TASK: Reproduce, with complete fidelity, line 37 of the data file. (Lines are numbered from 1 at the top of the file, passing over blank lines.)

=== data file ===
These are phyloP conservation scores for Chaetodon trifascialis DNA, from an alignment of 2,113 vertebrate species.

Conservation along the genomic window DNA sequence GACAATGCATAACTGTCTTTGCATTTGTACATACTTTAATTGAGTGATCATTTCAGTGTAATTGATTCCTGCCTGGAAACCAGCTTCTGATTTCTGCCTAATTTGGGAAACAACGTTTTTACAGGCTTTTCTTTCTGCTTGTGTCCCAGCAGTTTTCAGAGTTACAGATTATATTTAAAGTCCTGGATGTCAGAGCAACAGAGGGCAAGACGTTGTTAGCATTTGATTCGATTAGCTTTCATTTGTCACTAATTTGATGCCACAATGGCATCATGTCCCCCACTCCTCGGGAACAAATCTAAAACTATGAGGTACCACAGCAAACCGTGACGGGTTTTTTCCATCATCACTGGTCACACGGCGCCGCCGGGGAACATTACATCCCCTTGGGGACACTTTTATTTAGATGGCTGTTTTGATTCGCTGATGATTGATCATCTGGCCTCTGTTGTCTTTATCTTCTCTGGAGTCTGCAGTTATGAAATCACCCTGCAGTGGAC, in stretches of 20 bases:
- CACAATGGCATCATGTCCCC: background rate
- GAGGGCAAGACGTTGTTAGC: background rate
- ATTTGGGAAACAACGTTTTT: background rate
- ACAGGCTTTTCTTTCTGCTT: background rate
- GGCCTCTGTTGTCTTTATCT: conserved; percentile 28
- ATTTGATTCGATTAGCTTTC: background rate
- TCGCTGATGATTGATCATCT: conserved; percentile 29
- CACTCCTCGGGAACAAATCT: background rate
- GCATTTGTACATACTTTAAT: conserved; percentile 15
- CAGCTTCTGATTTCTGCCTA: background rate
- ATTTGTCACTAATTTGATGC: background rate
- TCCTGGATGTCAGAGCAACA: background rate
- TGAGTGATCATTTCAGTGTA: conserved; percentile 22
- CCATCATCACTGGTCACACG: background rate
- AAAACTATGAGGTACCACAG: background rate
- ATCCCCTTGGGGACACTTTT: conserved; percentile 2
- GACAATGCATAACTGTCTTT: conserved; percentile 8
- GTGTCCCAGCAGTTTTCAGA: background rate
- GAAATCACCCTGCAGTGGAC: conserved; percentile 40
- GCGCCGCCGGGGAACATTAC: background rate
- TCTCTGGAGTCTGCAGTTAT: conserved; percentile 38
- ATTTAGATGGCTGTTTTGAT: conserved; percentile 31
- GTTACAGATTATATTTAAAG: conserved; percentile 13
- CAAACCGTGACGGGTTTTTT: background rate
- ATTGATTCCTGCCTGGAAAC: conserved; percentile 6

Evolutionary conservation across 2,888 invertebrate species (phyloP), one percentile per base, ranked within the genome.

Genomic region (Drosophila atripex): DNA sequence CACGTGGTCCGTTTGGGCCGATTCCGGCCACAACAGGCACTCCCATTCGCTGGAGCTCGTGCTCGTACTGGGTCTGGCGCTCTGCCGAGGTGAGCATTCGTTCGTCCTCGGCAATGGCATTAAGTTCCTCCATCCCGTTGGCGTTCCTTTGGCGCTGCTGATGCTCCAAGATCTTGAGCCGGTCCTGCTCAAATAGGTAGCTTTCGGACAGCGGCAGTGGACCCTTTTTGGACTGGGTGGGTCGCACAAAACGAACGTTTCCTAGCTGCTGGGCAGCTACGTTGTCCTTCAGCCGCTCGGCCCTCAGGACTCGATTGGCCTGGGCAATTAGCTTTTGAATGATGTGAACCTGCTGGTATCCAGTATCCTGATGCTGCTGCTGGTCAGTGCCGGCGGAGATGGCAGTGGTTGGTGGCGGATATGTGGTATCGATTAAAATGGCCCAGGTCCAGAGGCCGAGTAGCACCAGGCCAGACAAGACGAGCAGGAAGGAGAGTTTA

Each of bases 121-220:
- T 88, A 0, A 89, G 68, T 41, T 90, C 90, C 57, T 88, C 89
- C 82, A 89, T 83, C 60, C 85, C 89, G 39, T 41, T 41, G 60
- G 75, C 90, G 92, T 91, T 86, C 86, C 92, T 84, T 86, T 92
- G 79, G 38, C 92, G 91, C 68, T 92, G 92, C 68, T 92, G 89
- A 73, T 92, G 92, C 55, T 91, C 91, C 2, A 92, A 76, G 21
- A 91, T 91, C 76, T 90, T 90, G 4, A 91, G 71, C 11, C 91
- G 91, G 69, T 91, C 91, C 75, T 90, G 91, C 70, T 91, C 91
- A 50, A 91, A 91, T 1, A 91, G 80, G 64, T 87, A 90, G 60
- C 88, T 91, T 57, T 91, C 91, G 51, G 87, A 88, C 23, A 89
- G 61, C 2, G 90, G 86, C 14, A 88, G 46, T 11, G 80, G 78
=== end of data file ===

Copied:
- G 91, G 69, T 91, C 91, C 75, T 90, G 91, C 70, T 91, C 91